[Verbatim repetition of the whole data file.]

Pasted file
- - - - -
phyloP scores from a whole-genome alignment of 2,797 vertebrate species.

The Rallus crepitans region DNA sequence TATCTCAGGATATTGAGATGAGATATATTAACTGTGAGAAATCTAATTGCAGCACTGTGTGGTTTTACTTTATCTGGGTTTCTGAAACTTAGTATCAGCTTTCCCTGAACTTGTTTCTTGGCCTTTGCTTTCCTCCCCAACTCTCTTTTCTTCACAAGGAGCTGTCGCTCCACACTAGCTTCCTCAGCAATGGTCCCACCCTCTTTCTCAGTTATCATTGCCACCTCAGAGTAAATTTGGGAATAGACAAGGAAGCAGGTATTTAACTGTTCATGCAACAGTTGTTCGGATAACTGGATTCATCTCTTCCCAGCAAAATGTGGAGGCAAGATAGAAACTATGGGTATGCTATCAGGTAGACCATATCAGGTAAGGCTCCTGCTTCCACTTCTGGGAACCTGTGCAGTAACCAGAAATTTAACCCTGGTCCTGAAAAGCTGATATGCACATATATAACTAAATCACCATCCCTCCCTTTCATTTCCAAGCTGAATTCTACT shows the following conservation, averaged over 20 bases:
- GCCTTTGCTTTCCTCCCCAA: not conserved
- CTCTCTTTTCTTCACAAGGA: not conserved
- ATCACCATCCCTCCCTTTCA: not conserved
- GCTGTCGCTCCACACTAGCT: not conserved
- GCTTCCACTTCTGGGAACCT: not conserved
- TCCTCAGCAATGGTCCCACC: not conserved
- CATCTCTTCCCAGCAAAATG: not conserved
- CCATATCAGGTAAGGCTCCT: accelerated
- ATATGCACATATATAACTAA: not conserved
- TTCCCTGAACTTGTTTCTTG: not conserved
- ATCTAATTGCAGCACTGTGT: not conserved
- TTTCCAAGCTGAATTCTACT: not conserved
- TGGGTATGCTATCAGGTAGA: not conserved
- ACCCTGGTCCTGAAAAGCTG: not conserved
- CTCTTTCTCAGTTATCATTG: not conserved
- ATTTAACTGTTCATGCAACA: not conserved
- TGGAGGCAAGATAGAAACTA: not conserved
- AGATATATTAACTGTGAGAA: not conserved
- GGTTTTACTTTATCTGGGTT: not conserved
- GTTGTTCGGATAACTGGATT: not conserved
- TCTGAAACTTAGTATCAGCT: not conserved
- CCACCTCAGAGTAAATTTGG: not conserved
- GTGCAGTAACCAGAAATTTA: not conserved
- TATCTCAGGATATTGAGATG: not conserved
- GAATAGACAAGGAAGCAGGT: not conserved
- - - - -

phyloP scores from a whole-genome alignment of 2,797 vertebrate species.

The Rallus crepitans region DNA sequence TATCTCAGGATATTGAGATGAGATATATTAACTGTGAGAAATCTAATTGCAGCACTGTGTGGTTTTACTTTATCTGGGTTTCTGAAACTTAGTATCAGCTTTCCCTGAACTTGTTTCTTGGCCTTTGCTTTCCTCCCCAACTCTCTTTTCTTCACAAGGAGCTGTCGCTCCACACTAGCTTCCTCAGCAATGGTCCCACCCTCTTTCTCAGTTATCATTGCCACCTCAGAGTAAATTTGGGAATAGACAAGGAAGCAGGTATTTAACTGTTCATGCAACAGTTGTTCGGATAACTGGATTCATCTCTTCCCAGCAAAATGTGGAGGCAAGATAGAAACTATGGGTATGCTATCAGGTAGACCATATCAGGTAAGGCTCCTGCTTCCACTTCTGGGAACCTGTGCAGTAACCAGAAATTTAACCCTGGTCCTGAAAAGCTGATATGCACATATATAACTAAATCACCATCCCTCCCTTTCATTTCCAAGCTGAATTCTACT shows the following conservation, averaged over 20 bases:
- GCCTTTGCTTTCCTCCCCAA: not conserved
- CTCTCTTTTCTTCACAAGGA: not conserved
- ATCACCATCCCTCCCTTTCA: not conserved
- GCTGTCGCTCCACACTAGCT: not conserved
- GCTTCCACTTCTGGGAACCT: not conserved
- TCCTCAGCAATGGTCCCACC: not conserved
- CATCTCTTCCCAGCAAAATG: not conserved
- CCATATCAGGTAAGGCTCCT: accelerated
- ATATGCACATATATAACTAA: not conserved
- TTCCCTGAACTTGTTTCTTG: not conserved
- ATCTAATTGCAGCACTGTGT: not conserved
- TTTCCAAGCTGAATTCTACT: not conserved
- TGGGTATGCTATCAGGTAGA: not conserved
- ACCCTGGTCCTGAAAAGCTG: not conserved
- CTCTTTCTCAGTTATCATTG: not conserved
- ATTTAACTGTTCATGCAACA: not conserved
- TGGAGGCAAGATAGAAACTA: not conserved
- AGATATATTAACTGTGAGAA: not conserved
- GGTTTTACTTTATCTGGGTT: not conserved
- GTTGTTCGGATAACTGGATT: not conserved
- TCTGAAACTTAGTATCAGCT: not conserved
- CCACCTCAGAGTAAATTTGG: not conserved
- GTGCAGTAACCAGAAATTTA: not conserved
- TATCTCAGGATATTGAGATG: not conserved
- GAATAGACAAGGAAGCAGGT: not conserved